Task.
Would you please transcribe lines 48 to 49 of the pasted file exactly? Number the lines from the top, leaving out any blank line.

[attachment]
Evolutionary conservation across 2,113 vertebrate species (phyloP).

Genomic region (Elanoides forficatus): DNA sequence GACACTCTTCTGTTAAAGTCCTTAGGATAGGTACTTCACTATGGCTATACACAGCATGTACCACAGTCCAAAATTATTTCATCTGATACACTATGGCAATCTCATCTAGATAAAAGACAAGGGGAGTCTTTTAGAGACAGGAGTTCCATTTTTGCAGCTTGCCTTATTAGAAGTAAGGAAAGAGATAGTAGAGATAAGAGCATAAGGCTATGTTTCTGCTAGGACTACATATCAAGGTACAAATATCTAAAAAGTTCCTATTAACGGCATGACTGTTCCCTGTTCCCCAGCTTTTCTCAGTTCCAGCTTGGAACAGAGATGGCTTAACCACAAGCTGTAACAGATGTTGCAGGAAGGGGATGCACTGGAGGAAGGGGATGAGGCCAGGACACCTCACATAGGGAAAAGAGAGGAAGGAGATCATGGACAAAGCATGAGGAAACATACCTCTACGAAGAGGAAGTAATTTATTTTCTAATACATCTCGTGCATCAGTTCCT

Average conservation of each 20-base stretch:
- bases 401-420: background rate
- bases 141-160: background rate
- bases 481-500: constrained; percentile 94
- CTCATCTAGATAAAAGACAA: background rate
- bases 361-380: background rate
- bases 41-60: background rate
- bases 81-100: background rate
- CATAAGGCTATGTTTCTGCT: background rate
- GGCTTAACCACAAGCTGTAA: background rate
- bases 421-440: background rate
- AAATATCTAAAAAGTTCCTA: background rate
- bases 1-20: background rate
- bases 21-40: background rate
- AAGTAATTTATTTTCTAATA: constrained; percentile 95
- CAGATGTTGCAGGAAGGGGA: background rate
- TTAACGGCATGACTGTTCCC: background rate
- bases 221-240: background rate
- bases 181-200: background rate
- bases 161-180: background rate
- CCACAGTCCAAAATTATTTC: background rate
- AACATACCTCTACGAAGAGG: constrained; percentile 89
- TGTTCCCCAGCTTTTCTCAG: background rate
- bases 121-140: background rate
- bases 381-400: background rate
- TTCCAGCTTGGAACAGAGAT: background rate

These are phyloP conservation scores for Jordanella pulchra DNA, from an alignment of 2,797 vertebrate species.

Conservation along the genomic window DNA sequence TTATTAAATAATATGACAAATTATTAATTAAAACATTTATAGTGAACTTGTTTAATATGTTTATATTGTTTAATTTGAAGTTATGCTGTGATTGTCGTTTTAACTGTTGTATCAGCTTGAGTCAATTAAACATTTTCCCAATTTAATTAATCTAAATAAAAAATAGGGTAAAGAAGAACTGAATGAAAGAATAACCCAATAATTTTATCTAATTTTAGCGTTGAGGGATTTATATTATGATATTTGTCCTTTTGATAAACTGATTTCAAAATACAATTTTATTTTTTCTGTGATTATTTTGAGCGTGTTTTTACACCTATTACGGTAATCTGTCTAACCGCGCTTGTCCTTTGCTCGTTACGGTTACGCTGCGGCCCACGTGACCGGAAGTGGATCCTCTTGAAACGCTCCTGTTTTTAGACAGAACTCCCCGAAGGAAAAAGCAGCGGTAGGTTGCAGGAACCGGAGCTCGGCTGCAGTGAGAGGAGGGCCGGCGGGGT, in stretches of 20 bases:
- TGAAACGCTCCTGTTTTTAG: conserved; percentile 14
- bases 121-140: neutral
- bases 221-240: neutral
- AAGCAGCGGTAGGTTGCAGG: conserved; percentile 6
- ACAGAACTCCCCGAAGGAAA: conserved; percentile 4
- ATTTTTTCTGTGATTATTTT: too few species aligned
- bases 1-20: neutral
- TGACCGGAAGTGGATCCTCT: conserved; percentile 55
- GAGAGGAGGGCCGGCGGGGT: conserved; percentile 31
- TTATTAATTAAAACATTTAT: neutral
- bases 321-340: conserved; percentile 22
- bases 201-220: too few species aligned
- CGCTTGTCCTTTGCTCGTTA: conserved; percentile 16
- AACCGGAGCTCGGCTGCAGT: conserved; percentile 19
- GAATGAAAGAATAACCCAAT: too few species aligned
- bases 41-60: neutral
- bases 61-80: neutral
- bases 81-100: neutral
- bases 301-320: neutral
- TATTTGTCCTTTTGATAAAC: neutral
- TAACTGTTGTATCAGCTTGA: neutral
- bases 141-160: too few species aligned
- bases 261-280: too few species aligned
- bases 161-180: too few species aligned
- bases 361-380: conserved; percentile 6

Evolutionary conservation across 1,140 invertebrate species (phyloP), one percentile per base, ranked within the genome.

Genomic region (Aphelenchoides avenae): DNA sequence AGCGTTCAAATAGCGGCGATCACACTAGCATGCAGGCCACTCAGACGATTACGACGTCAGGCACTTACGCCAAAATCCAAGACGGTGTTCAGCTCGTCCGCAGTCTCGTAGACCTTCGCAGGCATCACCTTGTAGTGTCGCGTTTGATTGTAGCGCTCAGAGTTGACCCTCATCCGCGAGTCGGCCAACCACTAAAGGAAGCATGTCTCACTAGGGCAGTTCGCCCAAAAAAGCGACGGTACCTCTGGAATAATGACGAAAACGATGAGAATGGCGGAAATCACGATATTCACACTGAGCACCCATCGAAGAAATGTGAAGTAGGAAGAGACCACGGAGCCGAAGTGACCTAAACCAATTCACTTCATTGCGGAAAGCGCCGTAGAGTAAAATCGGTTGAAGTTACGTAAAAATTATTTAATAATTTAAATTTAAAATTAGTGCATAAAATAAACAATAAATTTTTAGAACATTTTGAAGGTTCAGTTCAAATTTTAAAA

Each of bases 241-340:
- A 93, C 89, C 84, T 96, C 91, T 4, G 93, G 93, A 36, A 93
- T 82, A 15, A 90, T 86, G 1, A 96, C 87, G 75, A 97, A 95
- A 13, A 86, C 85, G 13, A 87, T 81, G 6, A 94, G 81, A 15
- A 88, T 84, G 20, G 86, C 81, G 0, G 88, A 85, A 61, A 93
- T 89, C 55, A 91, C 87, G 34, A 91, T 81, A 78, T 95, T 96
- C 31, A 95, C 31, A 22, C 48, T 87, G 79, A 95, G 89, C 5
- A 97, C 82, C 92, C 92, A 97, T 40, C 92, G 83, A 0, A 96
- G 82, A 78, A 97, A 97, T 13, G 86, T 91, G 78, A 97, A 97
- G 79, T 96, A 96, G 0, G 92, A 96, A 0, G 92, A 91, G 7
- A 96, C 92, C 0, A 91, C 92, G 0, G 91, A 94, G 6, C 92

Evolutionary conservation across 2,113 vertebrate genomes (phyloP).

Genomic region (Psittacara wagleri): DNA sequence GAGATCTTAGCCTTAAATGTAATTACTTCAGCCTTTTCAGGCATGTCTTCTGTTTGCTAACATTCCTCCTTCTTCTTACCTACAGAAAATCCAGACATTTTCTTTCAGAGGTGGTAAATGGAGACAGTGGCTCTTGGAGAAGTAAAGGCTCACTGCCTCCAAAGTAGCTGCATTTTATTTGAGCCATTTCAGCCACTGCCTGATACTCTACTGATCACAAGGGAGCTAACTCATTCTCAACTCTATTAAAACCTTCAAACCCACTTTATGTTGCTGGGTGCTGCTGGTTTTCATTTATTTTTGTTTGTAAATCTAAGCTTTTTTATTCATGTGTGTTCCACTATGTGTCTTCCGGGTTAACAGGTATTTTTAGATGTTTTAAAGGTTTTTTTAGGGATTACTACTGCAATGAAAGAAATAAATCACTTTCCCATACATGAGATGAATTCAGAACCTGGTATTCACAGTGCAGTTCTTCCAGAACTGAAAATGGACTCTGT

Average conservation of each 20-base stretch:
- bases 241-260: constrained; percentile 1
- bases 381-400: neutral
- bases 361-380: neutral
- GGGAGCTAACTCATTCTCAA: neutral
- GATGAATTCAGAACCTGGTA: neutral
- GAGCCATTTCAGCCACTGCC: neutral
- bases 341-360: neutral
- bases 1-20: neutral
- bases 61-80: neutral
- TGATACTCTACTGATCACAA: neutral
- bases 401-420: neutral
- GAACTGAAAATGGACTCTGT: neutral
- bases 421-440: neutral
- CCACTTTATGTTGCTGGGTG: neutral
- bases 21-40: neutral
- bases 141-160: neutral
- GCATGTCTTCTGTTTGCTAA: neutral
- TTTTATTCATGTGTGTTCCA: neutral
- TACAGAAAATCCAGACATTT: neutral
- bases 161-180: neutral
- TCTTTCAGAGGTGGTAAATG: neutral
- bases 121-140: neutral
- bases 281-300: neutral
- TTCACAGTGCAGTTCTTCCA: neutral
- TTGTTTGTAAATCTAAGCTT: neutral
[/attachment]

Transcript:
- bases 81-100: neutral
- bases 301-320: neutral